If animals could live free and happy, why obstruct them from doing this? Instead we should stop factory farming completely.

Also, becoming animal rights activist motivates me further. I can speak with like-minded people... And as I'm doing something that I find meaningful, "vegan world" and animal rights doesn't seem so far-fetched. And I owe this forum, alot. At first, I came here in seek of support, but didn't want to talk about myself (hard to belive, I know) so I started educating other newbies, that way I also learned. I might have been too strict to dem newbies, as I projected the rigour that I had towards myself, on to them.

I'm sorry about the typos.
 
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I went vegan gradually over 2 months. I had the desire to go vegan but tried to convince myself that vegetarian was "good enough". After a couple of months, I had to listen to my body and go vegan.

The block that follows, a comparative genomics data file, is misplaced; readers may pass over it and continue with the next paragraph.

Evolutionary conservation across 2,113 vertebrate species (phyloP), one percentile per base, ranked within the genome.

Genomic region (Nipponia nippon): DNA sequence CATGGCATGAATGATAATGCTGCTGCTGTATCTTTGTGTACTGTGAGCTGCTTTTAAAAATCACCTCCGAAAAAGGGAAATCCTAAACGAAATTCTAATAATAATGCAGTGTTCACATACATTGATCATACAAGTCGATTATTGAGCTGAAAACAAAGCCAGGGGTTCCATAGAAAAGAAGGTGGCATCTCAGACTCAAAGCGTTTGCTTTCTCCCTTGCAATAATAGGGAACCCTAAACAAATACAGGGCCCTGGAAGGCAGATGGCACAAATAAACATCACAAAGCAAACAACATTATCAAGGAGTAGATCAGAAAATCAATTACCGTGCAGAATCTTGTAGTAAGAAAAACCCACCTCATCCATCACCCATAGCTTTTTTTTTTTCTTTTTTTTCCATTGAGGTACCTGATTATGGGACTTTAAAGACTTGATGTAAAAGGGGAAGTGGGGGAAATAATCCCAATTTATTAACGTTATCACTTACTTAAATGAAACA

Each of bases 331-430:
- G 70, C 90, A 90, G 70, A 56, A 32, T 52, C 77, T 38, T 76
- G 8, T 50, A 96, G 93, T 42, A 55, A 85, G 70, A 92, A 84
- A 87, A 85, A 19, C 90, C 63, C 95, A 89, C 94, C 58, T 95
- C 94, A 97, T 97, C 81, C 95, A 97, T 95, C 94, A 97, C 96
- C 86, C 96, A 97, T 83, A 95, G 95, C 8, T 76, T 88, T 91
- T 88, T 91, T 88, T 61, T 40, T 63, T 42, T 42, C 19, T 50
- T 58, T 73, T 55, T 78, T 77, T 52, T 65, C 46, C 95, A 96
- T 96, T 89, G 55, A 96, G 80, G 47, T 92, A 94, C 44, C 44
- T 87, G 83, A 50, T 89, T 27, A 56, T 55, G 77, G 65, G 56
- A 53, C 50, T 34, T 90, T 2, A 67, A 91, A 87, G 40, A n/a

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Hi, I decided to go vegan after watching a few documentaries on how big food industries treat farm animals. Frankly, I was discusted and want no part of it. It has been 7 days going cold Turkey and I feel great!!! I have to admit the first two days sucked a bit, but I'm fine know. I dont even miss meat or dairy products. It definitely takes more of a conscious effort to shop now though.
I have already gotten a push back from some family members. I think they think I have lost my mind, but it's not about them it's about me...? my husband was just diagnosed with chronic pancreatitis and now has to be on a no fiber diet, which does make this transition a bit harder when it comes to food prep. I will figure it out I guess. My husband was a big meat and milk drinker so the transition for him has been much more of a challenge.
 
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Ger